A robust corporate culture needs a strong vision and well-anchored core values.

Companies must develop a solid corporate culture in today’s fast-paced and globalised business world. In this article, we look at the importance of a clear company vision and appealing values for culture development and how they can help companies differentiate themselves, attract talent and ensure long-term success.

Vision, mission, strategy and values are often used in an unclear way in organisational development. We, therefore, make the following clarification for our readers: 

Vision: A convincing picture of a planned future (in 3 – 5 years)

Purpose: why we exist, why we pursue our vision. 

Mission: a description of what we do (to fulfil the purpose and pursue the vision).

Strategy: how we use our limited resources to fulfil our mission and achieve our vision for the future

Values: describe/provide a behavioural framework for how people in the team/organisation implement the strategy and mission.

Practices: the particular and specific, repeatable things that people do to bring the values to life and fulfil the mission.

The importance of a robust corporate vision: 

 A clear and inspiring corporate vision forms the foundation for cultural development in a company. It serves as a guiding star and gives employees a common direction. A vision should be concrete, realistic and, at the same time, ambitious. It should provide orientation for employees and motivate them to give their best. The time frame in which visions are “thought” today is about 3 – 10 years, depending on the industry. 

However, a vision alone is not enough. Clear values must be defined to create a culture in which the employees live.

Corporate values:

 Values are the cornerstones of corporate culture. They define what is essential in a company and how employees should behave. Corporate values are embedded in the organisation’s DNA and cannot be easily changed. Therefore, we always discuss “discovering” an organisation’s core values in value processes. These are those 3 – 5 values that would remain in an organisation even if the business of the organisation changes. They are those values that make one organisation different from another.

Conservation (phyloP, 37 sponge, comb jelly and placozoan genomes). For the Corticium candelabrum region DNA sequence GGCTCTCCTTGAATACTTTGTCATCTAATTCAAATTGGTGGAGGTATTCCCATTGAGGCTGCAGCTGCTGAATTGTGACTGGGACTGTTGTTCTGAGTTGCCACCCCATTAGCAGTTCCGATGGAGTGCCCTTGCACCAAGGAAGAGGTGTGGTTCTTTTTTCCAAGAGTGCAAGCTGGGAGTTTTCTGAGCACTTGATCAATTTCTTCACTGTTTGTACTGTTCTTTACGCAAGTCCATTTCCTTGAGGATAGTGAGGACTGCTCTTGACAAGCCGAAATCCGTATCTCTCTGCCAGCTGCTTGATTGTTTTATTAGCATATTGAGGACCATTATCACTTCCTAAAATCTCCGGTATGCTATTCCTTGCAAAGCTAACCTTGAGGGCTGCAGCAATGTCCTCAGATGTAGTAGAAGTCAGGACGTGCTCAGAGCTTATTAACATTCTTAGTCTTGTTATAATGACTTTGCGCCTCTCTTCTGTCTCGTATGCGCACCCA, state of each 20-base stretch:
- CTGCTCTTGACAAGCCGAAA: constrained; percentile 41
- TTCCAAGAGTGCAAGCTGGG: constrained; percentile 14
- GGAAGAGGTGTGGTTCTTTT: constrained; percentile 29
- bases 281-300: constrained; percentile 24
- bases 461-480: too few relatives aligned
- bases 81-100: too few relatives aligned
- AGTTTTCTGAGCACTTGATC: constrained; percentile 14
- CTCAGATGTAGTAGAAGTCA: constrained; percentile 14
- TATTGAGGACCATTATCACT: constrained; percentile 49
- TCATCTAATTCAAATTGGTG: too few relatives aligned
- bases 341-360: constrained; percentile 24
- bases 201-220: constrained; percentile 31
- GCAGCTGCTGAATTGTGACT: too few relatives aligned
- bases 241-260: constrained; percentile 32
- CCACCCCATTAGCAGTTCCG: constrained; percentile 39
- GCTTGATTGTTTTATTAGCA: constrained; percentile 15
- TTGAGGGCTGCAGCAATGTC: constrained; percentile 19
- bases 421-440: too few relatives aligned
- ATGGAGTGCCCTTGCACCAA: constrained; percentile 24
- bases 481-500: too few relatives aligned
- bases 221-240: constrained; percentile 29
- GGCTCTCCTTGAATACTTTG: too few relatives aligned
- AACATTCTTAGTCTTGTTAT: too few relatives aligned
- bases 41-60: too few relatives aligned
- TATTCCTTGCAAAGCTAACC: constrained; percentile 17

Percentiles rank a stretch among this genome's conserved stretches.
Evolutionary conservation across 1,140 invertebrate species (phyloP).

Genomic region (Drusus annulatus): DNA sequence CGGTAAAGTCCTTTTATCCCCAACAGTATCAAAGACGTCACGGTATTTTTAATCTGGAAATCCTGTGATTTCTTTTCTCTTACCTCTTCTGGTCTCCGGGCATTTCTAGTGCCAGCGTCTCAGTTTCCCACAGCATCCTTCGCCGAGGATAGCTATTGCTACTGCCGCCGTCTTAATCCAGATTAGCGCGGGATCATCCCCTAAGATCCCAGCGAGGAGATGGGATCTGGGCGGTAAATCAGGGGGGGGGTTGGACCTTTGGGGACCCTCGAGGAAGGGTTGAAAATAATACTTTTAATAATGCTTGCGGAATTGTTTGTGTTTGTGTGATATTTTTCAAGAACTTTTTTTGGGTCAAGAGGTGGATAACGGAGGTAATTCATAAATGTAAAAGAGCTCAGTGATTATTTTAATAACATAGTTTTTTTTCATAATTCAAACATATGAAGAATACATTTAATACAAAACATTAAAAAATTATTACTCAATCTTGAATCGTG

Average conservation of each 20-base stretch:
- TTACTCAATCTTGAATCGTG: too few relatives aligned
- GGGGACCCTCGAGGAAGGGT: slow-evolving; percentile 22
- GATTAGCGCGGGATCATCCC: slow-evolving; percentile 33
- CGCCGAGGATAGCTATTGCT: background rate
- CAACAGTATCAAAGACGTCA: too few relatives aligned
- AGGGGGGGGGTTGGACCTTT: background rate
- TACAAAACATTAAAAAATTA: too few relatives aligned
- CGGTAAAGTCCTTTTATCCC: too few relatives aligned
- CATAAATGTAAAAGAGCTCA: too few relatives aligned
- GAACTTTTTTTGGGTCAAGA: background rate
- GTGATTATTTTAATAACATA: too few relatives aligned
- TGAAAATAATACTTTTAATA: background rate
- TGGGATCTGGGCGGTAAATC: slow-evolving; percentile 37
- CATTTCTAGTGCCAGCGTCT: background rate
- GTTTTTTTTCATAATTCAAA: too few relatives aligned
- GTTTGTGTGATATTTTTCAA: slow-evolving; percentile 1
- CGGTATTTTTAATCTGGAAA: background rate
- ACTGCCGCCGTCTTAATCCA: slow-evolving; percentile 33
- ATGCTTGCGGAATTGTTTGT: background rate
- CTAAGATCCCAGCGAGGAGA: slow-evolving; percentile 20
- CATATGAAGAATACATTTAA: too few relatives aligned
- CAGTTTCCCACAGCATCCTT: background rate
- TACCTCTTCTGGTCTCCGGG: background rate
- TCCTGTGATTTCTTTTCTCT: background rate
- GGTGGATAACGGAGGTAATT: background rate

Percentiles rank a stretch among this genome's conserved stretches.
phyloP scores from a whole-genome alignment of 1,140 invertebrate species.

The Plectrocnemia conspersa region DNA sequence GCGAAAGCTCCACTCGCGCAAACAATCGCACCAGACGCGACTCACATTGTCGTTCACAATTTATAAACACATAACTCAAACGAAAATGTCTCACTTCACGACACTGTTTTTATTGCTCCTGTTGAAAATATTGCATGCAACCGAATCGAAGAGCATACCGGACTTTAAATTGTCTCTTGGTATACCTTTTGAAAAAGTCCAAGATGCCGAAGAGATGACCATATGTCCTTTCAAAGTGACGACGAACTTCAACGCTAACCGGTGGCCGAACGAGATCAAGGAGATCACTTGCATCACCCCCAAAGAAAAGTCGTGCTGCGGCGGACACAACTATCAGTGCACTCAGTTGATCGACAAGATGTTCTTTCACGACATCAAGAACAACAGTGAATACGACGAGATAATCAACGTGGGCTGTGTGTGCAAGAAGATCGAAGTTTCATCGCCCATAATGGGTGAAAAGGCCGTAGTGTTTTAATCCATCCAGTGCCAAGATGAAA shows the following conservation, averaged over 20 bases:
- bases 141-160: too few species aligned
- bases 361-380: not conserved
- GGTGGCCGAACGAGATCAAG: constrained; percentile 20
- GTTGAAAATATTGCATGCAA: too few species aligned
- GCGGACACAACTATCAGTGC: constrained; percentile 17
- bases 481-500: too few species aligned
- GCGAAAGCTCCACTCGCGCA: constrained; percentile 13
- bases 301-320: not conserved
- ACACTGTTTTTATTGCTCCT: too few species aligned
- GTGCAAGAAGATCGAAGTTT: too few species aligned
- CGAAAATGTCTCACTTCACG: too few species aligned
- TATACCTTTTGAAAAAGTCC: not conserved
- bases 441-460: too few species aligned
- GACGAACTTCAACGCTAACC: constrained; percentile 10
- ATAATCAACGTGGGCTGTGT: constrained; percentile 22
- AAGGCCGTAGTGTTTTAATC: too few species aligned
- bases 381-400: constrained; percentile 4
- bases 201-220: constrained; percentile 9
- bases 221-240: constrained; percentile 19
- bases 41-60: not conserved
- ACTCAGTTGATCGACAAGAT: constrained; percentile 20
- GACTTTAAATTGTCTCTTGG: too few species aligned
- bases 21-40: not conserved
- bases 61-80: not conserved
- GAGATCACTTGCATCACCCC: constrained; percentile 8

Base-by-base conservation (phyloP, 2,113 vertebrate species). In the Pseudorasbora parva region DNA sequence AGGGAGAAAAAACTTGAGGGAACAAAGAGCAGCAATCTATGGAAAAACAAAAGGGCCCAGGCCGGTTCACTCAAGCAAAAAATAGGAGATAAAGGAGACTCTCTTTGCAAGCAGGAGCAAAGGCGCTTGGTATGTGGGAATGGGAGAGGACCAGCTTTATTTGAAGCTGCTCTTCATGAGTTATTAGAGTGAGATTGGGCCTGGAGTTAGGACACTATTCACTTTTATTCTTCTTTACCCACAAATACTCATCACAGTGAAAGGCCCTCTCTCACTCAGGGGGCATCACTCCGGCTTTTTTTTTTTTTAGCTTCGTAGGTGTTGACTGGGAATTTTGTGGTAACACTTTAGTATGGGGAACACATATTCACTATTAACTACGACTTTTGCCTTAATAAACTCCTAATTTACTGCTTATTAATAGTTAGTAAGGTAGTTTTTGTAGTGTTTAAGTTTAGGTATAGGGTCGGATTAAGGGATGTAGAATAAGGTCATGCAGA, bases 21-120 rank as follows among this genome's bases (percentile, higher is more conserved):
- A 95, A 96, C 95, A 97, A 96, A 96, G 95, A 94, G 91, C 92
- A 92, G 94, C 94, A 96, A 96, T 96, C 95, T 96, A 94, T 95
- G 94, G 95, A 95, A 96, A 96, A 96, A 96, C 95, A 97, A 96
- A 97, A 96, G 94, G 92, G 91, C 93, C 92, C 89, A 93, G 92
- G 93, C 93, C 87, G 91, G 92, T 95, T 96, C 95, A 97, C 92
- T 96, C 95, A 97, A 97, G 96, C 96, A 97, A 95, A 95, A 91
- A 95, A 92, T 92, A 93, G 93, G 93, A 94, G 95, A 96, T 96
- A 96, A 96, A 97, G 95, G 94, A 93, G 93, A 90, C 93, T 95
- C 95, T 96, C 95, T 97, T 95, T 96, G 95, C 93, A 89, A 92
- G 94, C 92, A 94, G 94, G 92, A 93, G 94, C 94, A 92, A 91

Values become visible in an organisation through the behaviour of leaders and staff and, most importantly, through the decisions made by the people in the organisation. 

In some organisations, the values are formulated in the management team and then communicated to the employees. Very often, these are values one would like to have but which are not anchored in the organisation. This usually leads to resentment among the staff or a certain ignorance of the prescribed values. 

If an organisation wants to discover its values, it is more purposeful to start a very inclusive process in which the employees participate as much as the leaders. 

Defining and communicating these values ensures that all employees share the exact expectations and act according to the same principles. Values should not be written on paper but lived in daily practice. They should be embedded in corporate communication, decision-making processes and staff development. In this way, values create an authentic and coherent corporate culture.

The link between vision, values and culture development: 

Cultural development requires a holistic approach. Leaders should actively shape the culture by clearly communicating and exemplifying the vision and values. They should encourage employees to make company values visible in their daily actions and provide continuous feedback to improve the culture.

A robust corporate culture helps attract and retain talent. It creates a positive working environment where employees can engage and develop their skills. An authentic and value-oriented culture also promotes employee identification with the company and ensures common understanding and action.

Investing in culture development is worthwhile for every company to differentiate itself in a competitive market and achieve sustainable success.

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